Doubtless, the crisis of migration has subjected globalisation to a severe test. The contradiction is too conspicuous to ignore. The logic of globalisation (or more appropriately global capitalism) is that capital should move freely because the world is said to be in a liberal order. Multinationals are growing more powerful than the states in the underdeveloped world all in the name of foreign investments. But the upsurge of anti-immigration forces in the countries of the north is increasingly restricting the movement of human beings.

Widening global inequality is one of the bitter fruits of the giant tree of globalisation. The poor countries of the world are being fed with this fruit. Emir of Kano Sanusi Lamido Sanusi eloquently makes the point at the public presentation of Adeniyi’s book in Abuja. The world has to come to terms with inequality, which is a major cause of desperate migrations.  Although fewer persons might be making the journey to Europe through the Mediterranean this year, yet the problem has been there for some time.

On Sunday, April 19, 2015, more than 800 persons drowned in the seas when their boat capsized. On that tragic occasion, this reporter observed on this page as follows: “Pundits may have cultural, psychological and other explanations for these happenings. To be sure, these sad developments are only symptoms of a worsening   socio-economic crisis. 

The attacks and drowning have chillingly brought to the fore, once more, the emptiness of globalisation (or better put, the unjust spread of global capitalism). They also constitute a proof of the monumental failure of neo-liberal policies in Africa and even in the metropolitan centres of capitalism.  Neo-liberalism (despite the rhetoric of its ideologues) has failed to deliver economic opportunities for the majority in Europe, South Africa or Nigeria. Indeed, a majority of humanity is excluded from whatever benefits it has generated. That is the coded message in the tragic waste of human lives being reported in the Mediterranean.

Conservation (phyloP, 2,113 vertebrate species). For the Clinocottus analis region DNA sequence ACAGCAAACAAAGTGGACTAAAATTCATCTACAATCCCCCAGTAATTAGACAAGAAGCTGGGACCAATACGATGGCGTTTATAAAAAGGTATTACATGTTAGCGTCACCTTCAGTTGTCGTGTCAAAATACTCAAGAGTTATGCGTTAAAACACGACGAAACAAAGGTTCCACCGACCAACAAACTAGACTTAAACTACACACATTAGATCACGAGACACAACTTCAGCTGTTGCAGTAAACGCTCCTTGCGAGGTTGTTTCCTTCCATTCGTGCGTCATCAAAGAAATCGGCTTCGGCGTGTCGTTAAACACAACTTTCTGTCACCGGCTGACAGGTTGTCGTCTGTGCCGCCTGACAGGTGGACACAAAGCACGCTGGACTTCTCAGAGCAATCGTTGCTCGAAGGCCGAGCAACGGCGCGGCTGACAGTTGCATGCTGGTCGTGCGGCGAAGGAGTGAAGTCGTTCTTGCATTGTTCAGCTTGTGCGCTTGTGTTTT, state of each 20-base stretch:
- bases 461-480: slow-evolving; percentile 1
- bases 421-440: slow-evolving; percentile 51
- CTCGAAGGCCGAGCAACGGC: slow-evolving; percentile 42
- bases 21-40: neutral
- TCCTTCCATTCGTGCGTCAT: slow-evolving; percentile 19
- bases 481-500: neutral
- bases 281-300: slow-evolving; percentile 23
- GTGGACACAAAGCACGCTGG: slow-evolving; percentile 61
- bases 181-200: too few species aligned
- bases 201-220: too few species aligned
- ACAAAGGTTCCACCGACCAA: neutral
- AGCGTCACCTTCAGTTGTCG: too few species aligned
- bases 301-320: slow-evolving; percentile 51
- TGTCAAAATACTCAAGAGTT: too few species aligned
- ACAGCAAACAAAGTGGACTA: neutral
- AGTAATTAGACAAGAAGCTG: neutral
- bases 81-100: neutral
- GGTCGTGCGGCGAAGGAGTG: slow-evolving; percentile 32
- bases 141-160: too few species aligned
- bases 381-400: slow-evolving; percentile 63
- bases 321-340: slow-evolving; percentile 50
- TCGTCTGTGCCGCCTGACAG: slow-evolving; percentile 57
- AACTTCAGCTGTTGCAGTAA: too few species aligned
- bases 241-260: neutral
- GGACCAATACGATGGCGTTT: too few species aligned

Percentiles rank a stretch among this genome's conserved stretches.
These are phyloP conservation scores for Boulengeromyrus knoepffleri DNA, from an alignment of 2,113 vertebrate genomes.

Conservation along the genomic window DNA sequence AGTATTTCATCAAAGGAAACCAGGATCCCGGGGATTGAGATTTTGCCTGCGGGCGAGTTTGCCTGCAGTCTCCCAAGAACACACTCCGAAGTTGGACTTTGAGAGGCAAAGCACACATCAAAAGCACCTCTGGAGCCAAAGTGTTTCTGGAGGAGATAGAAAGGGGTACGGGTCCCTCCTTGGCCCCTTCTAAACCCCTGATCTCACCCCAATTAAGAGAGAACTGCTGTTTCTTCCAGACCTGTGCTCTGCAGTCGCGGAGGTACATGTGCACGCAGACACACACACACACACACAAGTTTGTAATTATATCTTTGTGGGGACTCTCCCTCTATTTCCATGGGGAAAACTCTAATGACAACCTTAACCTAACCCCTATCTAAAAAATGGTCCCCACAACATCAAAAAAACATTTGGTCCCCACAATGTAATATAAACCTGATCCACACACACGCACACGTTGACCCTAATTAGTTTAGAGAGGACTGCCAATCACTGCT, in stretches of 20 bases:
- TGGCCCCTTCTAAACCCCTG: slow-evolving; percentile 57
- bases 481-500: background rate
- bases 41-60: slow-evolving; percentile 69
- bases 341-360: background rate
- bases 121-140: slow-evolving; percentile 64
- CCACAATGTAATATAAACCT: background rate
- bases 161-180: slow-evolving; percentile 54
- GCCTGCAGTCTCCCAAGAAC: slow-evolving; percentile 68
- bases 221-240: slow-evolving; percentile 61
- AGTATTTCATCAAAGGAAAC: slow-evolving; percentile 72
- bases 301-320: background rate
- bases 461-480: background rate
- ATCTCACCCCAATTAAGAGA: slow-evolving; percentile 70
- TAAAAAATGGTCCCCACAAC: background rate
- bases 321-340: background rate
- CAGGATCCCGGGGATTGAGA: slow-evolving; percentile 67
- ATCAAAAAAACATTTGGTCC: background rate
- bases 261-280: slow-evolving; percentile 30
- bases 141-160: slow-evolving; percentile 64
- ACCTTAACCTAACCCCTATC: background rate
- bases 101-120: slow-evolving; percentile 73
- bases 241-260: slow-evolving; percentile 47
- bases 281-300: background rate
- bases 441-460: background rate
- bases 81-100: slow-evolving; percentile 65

Those ideologues who conveniently ignore the social injustice and inequality that their policies promote are simply fixated in their ways. For every socio-economic problem they have standard solutions in the shibboleths of privatisation, deregulation, liberalisation etc. The result has been jobless growth. The Nigerian economy has been rebased as the “largest” on the continent; yet millions of its young women and men of working age are not economic players. Some of them have to migrate to America, Europe, Asia, or South Africa in desperate search for economic opportunities…”

African countries including Nigeria, of course, have no control over the external factors determining the fate of the migrants. The identity politics in the countries of the north – the ultimate destinations of the migrants – is being mismanaged.

Migration has become an issue of contestation between the anti-immigration and pro-immigration forces in the West.

For instance, while German Chancellor Angela Merkel could muster the humanity to save lives of desperate migrants, American President Donald Trump is bent on stopping the caravan from the crisis-ridden Latin American countries even it means separating families.

While the ultimate resolution of the crisis of migration might be global, the solution to the desperation of young men and women  electing  to  face risk of drowning in the Mediterranean or being killed by criminals in Libya should be urgently found here at home.  Jobs should be created, gates of opportunities need to be opened and social protection has to be instituted. Unfortunately, these ingredients to the solution may not be found in the neo-liberal prescriptions on display in the agendas of the contending political forces in the land.